Grand Challenge to Produce valuable carbon-based products from CO2 – $35 Million competition

CCEMC Grand Challenge: Innovative Carbon Uses- This Grand Challenge is a global quest to turn carbon emissions into a valuable resource. The Climate Change and Emissions Management (CCEMC) Corporation (www.ccemc.ca) is reaching out to the world for bold ideas that will make significant and verifiable GHG reductions in our environment through the development of new technologies that use captured carbon to make it an enabling starting material instead of a waste stream.

This CAD$35 million multi-stage Challenge offers three rounds of funding over a five-year period and seeks a net reduction of GHGs of at least 1 megatonne. The first round is open to anyone with ideas or technologies that meet the Grand Challenge criteria, and the submission deadline for brief non-confidential proposals for the first round is July 15, 2013.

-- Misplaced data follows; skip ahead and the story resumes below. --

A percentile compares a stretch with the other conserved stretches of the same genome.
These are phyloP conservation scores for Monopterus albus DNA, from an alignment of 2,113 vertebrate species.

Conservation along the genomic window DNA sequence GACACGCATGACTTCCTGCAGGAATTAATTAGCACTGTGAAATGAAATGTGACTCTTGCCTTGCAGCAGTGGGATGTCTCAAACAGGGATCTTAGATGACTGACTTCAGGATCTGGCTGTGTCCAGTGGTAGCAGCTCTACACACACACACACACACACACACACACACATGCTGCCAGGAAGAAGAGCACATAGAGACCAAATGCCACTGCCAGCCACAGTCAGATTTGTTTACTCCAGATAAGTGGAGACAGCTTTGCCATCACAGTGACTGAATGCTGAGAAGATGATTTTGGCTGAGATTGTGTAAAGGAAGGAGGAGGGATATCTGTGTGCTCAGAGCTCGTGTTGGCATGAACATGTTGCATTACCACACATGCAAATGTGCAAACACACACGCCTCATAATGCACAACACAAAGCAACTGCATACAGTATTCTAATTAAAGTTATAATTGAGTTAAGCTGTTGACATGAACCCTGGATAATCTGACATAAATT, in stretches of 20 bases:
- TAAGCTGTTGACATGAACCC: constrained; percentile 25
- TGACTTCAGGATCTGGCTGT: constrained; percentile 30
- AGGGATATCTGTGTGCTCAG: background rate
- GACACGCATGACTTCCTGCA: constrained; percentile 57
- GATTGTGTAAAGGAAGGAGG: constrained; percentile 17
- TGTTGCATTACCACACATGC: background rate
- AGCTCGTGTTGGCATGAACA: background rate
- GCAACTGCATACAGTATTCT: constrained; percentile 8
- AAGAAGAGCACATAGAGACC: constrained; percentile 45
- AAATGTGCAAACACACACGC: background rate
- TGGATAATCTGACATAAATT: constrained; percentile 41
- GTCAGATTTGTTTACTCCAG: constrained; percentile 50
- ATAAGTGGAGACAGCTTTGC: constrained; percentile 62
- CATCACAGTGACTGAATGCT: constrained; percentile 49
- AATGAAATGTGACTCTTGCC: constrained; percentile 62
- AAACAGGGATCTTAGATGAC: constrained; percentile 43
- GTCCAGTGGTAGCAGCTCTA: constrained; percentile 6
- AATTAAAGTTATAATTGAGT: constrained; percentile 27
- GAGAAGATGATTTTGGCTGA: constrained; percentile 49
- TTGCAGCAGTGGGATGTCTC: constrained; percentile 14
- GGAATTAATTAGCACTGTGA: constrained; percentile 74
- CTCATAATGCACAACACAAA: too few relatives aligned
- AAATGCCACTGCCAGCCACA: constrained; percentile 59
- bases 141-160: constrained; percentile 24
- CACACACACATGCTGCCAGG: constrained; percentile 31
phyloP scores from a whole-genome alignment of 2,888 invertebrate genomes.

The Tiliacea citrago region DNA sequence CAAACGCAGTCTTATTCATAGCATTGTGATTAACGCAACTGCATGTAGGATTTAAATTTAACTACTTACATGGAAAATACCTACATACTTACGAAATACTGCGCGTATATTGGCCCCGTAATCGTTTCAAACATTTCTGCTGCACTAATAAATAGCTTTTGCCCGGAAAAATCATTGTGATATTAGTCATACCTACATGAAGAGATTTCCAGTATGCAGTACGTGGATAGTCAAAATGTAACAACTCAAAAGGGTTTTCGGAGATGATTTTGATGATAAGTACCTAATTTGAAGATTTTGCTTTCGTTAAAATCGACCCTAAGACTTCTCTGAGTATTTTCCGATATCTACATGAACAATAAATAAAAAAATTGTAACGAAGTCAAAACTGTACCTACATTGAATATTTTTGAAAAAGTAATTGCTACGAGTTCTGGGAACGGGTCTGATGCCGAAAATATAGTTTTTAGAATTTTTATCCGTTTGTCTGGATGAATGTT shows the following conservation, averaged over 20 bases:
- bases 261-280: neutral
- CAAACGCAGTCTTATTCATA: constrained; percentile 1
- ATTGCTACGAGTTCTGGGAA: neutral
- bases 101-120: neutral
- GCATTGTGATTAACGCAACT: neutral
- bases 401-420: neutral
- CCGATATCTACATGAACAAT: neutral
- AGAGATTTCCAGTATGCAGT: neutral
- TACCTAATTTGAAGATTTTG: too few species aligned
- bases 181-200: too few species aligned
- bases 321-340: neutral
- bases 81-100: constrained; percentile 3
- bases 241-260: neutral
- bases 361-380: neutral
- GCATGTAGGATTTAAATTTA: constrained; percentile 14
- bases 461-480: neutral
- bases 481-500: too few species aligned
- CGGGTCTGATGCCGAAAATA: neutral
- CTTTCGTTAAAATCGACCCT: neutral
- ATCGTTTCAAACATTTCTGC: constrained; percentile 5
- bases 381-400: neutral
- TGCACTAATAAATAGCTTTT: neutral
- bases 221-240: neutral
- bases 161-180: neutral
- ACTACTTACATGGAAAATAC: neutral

Visit us at www.ccemcgrandchallenge.com to learn more, follow the Challenge to receive updates, and submit proposals.

Newcastle University Mineralisation work highlighted on BBC News

Dr Lidija Siller from Newcastle University recently presented her work on CO2 capture using  nickel nanoparticles at the Mineralisation Cluster meeting at the RSC in November 2012. The work has now been reported on the BBC news website see: http://www.bbc.co.uk/news/science-environment-21320666

Making money from mineralisation of CO2

Michael Priestnall, CEO of Cambridge Carbon Capture Ltd and Industry Chair of CO2Chem’s Mineralisation
Cluster, has authored an article in the Carbon Capture Journal explaining what mineral carbonation is, how industry is beginning to make money out of it and why policy makers should pay attention.

Read the article here Carbon Capture Journal – Making money from Mineralisation of CO2

Call for papers for the 12th International Conference on Carbon Dioxide Utilization

ICCDU
Now is the time to contribute one or more papers to the 12th International Conference on Carbon Dioxide Utilization (ICCDU).